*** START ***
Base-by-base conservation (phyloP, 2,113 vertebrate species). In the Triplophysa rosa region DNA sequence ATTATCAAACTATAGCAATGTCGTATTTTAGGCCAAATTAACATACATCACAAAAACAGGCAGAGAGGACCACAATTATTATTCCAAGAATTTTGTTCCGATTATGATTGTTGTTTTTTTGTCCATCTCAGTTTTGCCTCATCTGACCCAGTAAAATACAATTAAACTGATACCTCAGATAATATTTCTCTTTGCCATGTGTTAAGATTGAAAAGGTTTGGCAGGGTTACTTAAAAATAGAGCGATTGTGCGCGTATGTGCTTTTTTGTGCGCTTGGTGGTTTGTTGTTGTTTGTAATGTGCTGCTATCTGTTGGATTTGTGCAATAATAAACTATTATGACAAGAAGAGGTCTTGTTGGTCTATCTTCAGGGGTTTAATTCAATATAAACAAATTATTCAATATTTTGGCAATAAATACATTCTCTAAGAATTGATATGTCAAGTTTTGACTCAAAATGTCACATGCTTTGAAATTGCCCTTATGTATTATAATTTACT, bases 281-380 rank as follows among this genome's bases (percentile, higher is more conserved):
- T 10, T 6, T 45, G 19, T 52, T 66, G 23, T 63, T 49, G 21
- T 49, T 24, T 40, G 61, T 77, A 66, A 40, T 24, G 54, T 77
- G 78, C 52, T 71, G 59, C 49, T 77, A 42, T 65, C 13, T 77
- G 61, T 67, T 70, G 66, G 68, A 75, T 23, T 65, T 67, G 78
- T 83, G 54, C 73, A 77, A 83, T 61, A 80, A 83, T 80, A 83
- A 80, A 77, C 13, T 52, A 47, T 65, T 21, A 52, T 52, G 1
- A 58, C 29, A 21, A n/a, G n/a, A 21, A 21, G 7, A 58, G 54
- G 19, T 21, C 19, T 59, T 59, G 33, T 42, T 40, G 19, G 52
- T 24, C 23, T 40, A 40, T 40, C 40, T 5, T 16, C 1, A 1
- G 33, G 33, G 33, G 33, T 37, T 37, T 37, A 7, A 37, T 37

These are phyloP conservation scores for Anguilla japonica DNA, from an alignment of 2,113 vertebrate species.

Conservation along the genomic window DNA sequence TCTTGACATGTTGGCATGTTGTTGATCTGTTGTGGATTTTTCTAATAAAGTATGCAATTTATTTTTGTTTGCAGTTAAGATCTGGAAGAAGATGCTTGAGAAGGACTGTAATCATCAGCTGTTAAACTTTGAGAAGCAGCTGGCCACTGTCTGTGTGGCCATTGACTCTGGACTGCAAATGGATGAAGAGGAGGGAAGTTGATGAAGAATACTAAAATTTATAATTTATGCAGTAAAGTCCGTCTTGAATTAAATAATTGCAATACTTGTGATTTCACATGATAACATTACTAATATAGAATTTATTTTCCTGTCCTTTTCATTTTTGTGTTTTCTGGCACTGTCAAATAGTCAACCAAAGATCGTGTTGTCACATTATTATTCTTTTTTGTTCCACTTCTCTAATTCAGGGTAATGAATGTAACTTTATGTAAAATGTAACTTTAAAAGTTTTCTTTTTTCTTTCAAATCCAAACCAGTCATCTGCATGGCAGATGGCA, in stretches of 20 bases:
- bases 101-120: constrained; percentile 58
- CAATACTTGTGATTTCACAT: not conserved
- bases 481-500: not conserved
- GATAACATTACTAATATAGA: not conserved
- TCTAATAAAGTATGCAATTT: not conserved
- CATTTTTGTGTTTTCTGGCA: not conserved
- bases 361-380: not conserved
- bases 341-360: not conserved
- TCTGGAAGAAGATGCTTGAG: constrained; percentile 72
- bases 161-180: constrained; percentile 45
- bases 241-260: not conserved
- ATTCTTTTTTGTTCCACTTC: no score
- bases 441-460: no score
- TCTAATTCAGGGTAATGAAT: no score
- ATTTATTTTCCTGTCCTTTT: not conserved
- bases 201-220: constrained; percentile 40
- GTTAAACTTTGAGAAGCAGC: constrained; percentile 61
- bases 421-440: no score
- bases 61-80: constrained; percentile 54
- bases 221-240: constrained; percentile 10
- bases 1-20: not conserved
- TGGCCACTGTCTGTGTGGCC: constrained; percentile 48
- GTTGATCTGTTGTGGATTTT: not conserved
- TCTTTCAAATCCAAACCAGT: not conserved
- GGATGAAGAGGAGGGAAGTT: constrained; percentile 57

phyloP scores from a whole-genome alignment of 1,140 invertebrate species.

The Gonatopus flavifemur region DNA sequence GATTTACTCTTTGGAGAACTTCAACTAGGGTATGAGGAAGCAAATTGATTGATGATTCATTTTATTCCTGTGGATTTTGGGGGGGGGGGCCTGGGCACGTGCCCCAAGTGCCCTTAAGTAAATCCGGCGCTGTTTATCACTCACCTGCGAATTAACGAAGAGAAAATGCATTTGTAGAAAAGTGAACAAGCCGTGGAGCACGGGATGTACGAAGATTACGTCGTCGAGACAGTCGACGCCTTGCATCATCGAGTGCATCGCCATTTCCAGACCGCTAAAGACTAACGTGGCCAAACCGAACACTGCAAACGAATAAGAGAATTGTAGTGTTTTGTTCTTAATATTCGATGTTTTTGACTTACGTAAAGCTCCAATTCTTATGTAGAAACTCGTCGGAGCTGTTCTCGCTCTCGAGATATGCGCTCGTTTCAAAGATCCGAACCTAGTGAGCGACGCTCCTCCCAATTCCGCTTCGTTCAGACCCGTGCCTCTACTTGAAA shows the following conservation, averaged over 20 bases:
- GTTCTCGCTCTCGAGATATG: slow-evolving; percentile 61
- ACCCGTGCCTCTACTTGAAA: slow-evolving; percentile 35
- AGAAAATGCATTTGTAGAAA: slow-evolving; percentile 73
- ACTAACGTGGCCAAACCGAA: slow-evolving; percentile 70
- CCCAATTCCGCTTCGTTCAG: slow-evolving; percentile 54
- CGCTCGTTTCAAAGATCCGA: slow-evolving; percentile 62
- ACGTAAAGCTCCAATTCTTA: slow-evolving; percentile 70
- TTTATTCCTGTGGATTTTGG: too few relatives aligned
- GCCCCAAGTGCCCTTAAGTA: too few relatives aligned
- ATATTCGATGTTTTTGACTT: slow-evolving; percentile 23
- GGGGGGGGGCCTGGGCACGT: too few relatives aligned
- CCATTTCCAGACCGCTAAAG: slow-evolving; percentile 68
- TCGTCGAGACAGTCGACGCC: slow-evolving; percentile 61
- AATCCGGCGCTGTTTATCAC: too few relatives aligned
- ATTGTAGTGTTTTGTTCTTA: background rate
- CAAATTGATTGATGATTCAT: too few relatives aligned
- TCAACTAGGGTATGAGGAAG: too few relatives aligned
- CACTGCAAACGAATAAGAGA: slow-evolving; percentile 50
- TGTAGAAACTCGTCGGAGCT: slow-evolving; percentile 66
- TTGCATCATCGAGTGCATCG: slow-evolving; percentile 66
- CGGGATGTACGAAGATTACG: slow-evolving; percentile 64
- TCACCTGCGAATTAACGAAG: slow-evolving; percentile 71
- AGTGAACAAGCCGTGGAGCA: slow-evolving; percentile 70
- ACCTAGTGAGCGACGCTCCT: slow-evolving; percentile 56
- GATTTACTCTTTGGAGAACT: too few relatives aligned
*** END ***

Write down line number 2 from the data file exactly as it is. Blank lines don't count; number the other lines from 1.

- T 10, T 6, T 45, G 19, T 52, T 66, G 23, T 63, T 49, G 21